Congressional lawmakers, not the President, possess the authority to declassify cannabis from the US Controlled Substances Act – thereby repealing federal marijuana prohibition, affirms a newly issued report by the Congressional Research Service.
The report indicates that the President does not possess unilateral authority to amend drug policies – stating: “The CSA does not provide a direct role for the President in the classification of controlled substances, nor does Article II of the Constitution grant the President power in this area. … Thus, it does not appear that the President could directly deschedule or reschedule marijuana by executive order.”
However, the President can engage in various activities that can influence federal marijuana policies and their enforcement – such as directing the Department of Justice “to exercise its discretion not to prosecute some or all marijuana-related offenses.” Last month, Senators Corey Booker and Elizabeth Warren drafted a letter to US Attorney General Merrick Garland asking him to “initiate the process to decriminalize cannabis.” The Office has not yet provided a response.
The President also possesses the discretion to issue mass pardons and/or to provide general amnesty to a class of people, such as those with criminal records for federal marijuana violations. Earlier this year, dozens of members of Congress signed on to a letter calling for the President to “issue a general pardon to all former, federal, non-violent cannabis offenders in the United States.”
By contrast, on the explicit issue of changing the status of a controlled substance or the punishment for controlled substances offenses, “Congress unquestionably holds the power to amend the CSA to reschedule or deschedule a controlled substance or change applicable penalties.” Several pieces of legislation to do so are currently pending in Congress. Last year, members of the House of Representatives voted in favor of one such bill, The MORE Act, to remove marijuana from the CSA. That language was never taken up by the US Senate.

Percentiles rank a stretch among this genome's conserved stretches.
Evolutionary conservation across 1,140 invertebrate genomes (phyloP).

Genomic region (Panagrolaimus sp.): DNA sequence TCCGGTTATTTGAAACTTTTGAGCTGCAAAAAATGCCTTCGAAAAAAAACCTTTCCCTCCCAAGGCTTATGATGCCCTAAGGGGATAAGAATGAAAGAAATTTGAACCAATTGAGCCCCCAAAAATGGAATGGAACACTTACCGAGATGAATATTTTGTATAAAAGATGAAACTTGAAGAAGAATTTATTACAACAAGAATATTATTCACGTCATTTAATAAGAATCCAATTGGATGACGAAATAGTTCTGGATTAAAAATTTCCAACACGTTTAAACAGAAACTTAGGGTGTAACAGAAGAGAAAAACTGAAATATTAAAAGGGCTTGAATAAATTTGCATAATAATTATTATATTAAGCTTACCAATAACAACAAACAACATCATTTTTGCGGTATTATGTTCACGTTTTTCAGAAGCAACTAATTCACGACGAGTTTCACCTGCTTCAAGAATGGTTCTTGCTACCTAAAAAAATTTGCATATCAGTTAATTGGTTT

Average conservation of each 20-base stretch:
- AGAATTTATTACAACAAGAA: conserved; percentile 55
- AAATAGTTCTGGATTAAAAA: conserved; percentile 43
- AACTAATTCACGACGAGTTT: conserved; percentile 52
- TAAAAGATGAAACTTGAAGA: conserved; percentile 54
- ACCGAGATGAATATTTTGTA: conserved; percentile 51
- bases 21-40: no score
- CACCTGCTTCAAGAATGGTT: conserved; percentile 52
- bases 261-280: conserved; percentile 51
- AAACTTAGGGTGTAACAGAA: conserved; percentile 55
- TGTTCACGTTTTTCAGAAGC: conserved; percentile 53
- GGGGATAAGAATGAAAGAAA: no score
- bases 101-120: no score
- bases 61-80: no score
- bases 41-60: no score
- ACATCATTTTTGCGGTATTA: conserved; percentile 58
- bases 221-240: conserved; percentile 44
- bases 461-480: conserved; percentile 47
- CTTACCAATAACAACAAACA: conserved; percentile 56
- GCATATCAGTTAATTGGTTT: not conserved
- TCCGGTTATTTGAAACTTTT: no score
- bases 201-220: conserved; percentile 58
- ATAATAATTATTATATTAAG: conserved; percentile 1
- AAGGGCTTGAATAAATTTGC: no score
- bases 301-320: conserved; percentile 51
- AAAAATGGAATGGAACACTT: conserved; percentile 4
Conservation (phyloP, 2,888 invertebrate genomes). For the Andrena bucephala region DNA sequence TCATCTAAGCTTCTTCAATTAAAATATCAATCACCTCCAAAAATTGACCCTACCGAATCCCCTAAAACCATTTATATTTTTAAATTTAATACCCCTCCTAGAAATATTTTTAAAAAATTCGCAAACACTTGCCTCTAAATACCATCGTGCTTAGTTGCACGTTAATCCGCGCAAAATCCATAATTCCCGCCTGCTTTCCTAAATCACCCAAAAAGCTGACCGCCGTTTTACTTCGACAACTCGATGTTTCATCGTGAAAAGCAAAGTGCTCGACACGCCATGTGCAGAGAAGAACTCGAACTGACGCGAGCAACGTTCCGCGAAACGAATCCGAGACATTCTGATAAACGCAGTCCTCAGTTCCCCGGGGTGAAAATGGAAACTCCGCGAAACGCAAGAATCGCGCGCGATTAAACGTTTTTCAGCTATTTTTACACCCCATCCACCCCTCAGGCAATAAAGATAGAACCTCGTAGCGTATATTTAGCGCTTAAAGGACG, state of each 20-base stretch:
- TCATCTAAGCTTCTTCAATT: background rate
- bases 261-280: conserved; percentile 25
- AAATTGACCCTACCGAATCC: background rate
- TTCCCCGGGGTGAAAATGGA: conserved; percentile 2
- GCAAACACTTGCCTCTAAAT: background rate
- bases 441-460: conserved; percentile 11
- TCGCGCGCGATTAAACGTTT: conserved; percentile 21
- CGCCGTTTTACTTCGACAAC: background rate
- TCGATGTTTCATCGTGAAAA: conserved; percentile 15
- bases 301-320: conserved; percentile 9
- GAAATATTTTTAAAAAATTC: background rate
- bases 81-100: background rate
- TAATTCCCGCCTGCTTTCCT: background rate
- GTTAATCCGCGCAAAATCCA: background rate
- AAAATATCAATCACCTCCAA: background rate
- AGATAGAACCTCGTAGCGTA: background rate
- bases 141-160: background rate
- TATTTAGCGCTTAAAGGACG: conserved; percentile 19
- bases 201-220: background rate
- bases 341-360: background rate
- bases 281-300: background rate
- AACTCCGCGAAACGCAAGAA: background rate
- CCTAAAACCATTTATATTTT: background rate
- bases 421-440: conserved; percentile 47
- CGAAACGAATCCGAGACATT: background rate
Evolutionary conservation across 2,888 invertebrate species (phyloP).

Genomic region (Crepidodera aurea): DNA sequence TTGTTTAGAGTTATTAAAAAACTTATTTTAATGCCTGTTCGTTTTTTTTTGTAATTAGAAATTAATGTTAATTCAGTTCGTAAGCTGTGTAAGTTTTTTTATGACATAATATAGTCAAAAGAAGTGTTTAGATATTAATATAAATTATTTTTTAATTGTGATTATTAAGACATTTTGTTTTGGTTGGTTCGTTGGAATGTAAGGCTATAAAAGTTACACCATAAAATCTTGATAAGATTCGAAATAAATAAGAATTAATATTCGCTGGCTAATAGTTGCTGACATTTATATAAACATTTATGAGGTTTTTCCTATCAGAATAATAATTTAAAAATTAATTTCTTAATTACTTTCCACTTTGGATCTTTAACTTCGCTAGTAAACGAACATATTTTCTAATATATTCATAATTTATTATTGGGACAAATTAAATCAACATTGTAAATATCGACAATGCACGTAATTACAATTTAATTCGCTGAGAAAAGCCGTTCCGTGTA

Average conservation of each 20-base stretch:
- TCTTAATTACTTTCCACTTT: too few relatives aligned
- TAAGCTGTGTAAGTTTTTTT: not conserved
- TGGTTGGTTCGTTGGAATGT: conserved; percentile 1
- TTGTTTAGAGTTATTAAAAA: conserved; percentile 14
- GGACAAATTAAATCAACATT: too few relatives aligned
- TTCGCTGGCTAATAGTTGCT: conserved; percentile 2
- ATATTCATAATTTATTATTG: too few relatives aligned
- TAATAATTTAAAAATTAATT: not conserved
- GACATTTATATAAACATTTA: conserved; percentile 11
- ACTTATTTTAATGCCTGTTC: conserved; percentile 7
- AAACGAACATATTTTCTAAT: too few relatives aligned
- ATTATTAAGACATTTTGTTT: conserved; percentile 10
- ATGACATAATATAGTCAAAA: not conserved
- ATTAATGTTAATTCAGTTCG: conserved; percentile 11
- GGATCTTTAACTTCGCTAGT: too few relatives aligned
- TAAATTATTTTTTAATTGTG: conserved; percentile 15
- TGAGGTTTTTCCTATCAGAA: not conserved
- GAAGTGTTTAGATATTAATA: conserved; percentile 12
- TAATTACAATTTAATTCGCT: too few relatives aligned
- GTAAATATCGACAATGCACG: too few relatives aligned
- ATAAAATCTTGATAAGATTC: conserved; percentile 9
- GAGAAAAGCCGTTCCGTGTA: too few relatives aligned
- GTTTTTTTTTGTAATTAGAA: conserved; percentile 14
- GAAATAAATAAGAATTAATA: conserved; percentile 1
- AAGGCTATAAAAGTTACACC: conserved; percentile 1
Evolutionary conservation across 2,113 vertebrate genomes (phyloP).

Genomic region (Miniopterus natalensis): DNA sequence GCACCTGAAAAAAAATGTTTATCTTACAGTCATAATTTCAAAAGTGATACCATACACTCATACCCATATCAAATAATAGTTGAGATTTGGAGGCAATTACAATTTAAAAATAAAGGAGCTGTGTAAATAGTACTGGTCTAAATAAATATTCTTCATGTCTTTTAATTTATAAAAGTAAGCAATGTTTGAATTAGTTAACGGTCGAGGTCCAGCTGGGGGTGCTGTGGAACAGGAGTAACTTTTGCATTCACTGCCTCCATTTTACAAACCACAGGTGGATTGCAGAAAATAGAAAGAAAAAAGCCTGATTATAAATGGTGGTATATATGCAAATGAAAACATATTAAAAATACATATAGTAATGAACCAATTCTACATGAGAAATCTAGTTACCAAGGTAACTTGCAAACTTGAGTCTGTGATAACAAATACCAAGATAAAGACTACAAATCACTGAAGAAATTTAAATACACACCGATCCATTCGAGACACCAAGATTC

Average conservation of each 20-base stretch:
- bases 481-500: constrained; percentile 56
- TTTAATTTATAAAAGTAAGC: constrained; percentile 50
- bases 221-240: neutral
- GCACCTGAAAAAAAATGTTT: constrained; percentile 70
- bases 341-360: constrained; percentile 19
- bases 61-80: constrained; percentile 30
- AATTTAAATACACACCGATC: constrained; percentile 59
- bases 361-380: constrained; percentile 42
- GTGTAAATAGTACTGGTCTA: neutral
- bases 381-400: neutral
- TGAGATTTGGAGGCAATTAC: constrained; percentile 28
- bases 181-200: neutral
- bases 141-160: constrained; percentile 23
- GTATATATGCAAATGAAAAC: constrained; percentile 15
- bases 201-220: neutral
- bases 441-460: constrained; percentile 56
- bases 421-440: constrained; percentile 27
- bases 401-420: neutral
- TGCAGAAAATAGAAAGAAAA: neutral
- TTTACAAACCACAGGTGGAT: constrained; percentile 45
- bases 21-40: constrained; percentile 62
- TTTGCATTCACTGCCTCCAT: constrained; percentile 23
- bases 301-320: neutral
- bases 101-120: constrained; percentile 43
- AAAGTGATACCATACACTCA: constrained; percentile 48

Commenting on the report, NORML’s Deputy Director Paul Armentano said: “NORML has long argued that the President can set the tone for the national political discussion surrounding marijuana, but that the office lacks the unilateral authority to repeal marijuana prohibition via the stroke of a pen. That authority primarily lies with the 535 members of Congress and sweeping federal changes will likely only occur when a majority of members from both chambers advance legislation to the President’s desk. That is why constituents need to continue to pressure their members of Congress to advance this issue and to support legislative efforts to end the federal criminalization of cannabis.”
Full text of the CRS report – “Does the President Have the Power to Legalize Marijuana?” – is online. NORML’s memorandum, “Federal Marijuana Prohibition Can Only Be Repealed by Descheduling, Not Rescheduling, Cannabis from the Controlled Substances Act,” appears online.